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Trump's pivot to health care takes a backseat at his first post-Mueller campaign rally

Key Points
  • President Donald Trump held his first campaign rally since special counsel Robert Mueller finished his investigation of Russian interference in the 2016 election.
  • Trump hammered his critics, railed against the media and pronounced, "The Russia hoax is finally dead. The collusion delusion is over."
  • It was evident Thursday that one topic had not yet managed to captivate Trump or his voters: The recently unveiled White House plan to make health care a centerpiece of Trump's 2020 campaign.
President Donald Trump speaks at a Make America Great Again rally in Cape Girardeau, Missouri, on Nov. 5, 2018. 
Jim Watson | AFP | Getty Images

President Donald Trump on Thursday held his first campaign rally since special counsel Robert Mueller finished his investigation of Russian interference in the 2016 election.

Over the course of more than an hour on stage in Grand Rapids, Michigan, Trump hammered his critics, railed against the media, and revisited familiar themes from his 2016 campaign, including immigration and trade.

Trump also introduced new topics, starting with the Mueller probe. "Robert Mueller was a god to the Democrats, until he said there was no collusion, " Trump said to cheers. "The Democrats now have to decide if they will continue to defraud the American public with this ridiculous bull---t," he added.

But while Trump's riffs on hot-button subjects like the Democratic "green new deal" energy proposal or late-term abortions electrified the crowd, one subject received decidedly fewer cheers than the others: The recently unveiled White House plan to make health care a centerpiece of the 2020 campaign.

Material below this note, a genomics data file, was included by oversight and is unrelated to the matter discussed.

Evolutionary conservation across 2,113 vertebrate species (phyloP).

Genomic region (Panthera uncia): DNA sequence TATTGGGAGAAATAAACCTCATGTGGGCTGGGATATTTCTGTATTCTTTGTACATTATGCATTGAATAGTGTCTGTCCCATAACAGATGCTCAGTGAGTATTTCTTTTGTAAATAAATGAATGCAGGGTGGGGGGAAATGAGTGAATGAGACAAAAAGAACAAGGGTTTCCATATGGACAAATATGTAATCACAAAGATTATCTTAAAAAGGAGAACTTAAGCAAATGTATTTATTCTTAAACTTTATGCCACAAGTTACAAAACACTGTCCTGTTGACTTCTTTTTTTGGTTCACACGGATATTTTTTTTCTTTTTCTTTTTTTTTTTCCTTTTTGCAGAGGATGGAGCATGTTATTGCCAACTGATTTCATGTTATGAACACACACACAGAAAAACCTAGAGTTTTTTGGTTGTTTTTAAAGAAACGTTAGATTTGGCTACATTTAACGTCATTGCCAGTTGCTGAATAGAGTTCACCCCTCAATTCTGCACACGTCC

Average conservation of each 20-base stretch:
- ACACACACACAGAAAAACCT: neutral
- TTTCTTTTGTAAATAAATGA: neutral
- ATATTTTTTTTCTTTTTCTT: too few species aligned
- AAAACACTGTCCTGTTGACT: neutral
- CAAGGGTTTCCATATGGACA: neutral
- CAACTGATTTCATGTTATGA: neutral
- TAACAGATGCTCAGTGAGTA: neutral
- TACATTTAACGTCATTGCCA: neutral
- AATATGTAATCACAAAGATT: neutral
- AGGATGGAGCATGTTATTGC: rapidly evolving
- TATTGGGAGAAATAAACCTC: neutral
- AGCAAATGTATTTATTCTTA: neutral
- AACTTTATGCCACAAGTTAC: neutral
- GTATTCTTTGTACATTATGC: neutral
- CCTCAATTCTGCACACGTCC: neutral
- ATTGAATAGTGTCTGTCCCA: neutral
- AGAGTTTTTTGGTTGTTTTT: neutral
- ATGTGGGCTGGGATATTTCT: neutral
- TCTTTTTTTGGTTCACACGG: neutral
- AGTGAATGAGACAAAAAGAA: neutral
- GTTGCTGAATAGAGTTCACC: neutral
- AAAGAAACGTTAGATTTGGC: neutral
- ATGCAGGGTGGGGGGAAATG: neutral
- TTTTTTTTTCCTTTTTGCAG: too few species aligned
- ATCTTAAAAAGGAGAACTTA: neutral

Hours before the rally, Trump had tweeted that his party would become "the Party of Great Health Care," a line he repeated in Grand Rapids. And as he departed the White House on Marine One, Trump told reporters that Republicans were "working very hard" to "form a really great plan" to replace President Barack Obama's 2010 signature health-care law. He offered no details about what that might be.

According to a White House statement issued moments later, the GOP's eventual plan "will protect people with pre-existing conditions, lower prices for care and prescription drugs even further, end surprise medical bills, and make sure Americans get the absolute best quality of care."

But already on Thursday, it was evident that neither the Trump administration's latest legal challenge to Obamacare, nor congressional Republicans' long-shot odds of passing a replacement law through a Democratically controlled House, had yet managed to captivate Trump or his voters.

In Grand Rapids, Trump only spent about four minutes of his 80-plus-minute rally on the subject of health care. And even then, the crowd was more enthusiastic about booing the late Sen. John McCain — whose "no" vote doomed GOP efforts to repeal Obamacare in 2017— than it was about applauding Trump's pledge to protect health coverage for those with pre-existing conditions.

"We will get rid of Obamacare," Trump said about halfway through the rally. "And I said it the other day, the Republican party will become the party of great health care. It is good, it is important."

Rhetoric aside, it was unclear Thursday night who in the current Republican firmament would be willing to take up the mantle of health care. Between the White House and congressional Republicans, a verbal game of hot potato seemed to be taking place, with neither side wanting to assume primary responsibility for drafting a GOP replacement for the ten-year-old health-care law.

"We've put together a group of four or five [senators] … and they are going to work together and come up with something that's really spectacular," Trump said at the White House on Thursday afternoon.

But over on Capitol Hill, Senate Majority Leader Mitch McConnell, R-Ky., had a very different idea of who, exactly, would "come up with" an alternative to Obamacare. "I look forward to seeing what the president is proposing" McConnell told Politico. "And what he can work out with" Democratic House Speaker Nancy Pelosi, D-Calif.